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A New Zealand Book of Beasts is a groundbreaking examination of the interactions between humans and 'nonhuman animals' – both real and imagined – in New Zealand's arts and literature, popular culture, historiography, media and everyday life. Structured in four parts – Animal Icons, Animal Companions, Art Animals and Controversial Animals – A New Zealand Book of Beasts touches on topics as diverse as moa-hunting and the SPCA, pest-control and pet-keeping, whaling and whale-watching; on species ranging from sheep to sperm whales and from pekepeka to possums; and on the works of authors and artists as various as Samuel Butler and Witi Ihimaera, Lady Mary Anne Barker and Janet Frame, Michael Parekowhai and Don Binney, Bill Hammond and Fiona Pardington.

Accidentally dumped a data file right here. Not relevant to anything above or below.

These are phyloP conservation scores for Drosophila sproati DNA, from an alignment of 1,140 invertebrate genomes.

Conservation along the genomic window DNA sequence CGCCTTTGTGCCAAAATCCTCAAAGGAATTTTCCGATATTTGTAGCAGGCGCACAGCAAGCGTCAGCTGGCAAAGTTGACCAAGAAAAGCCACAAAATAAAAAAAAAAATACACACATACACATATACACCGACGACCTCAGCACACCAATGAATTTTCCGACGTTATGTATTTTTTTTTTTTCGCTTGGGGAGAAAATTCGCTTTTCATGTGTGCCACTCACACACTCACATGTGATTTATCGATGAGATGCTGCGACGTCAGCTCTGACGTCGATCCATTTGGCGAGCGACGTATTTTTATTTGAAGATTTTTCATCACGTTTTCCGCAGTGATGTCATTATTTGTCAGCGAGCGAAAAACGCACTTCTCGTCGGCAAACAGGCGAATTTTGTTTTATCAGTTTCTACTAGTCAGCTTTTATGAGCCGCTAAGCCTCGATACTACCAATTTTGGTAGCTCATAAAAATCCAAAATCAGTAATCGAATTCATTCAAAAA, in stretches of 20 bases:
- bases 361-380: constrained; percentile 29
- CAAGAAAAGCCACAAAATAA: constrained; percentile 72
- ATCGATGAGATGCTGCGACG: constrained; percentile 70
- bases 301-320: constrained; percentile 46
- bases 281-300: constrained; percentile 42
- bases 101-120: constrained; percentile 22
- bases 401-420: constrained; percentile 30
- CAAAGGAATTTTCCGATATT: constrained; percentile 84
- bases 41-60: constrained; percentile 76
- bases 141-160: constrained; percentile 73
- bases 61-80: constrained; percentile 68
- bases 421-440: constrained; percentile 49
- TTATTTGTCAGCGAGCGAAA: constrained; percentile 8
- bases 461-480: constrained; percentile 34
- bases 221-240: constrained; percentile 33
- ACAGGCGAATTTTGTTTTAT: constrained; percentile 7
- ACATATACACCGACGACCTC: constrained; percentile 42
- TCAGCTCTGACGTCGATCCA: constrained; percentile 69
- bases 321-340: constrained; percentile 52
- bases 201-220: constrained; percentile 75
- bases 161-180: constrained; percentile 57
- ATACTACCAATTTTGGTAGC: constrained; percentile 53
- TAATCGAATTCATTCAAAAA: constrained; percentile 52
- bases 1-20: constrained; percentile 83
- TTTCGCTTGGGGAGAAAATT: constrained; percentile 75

In examining through literature, art and culture the ways New Zealanders use and abuse, shape and are shaped by, glorify and co-opt, and describe and imagine animals, the authors tell us a great deal about our society and culture: how we understand our own identities and those of others; how we regard, inhabit and make use of the natural world; and how we think about what to buy, eat, wear, watch and read. This is an engaging, original and scholarly rigorous book of cultural criticism and a thoughtful addition to New Zealand literature.
Dr. Annie Potts and Dr. Philip Armstrong are associate professors in the School of Humanities at the University of Canterbury and co-directors of the New Zealand Centre for Human-Animal Studies. Annie Potts' most recent books are Chicken (Reaktion, 2012), a natural and cultural history of Gallus gallus domesticus and Animals in Emergencies; Philip Armstrong's is What Animals Mean in the Fiction of Modernity (Routledge, 2008), a consideration of animals in the novel in English from the eighteenth century onwards.
Dr. Deidre Brown (Ngapuhi, Ngati Kahu) is a senior lecturer in the School of Architecture and Planning at the University of Auckland: her most recent book is Maori Architecture (Penguin, 2009).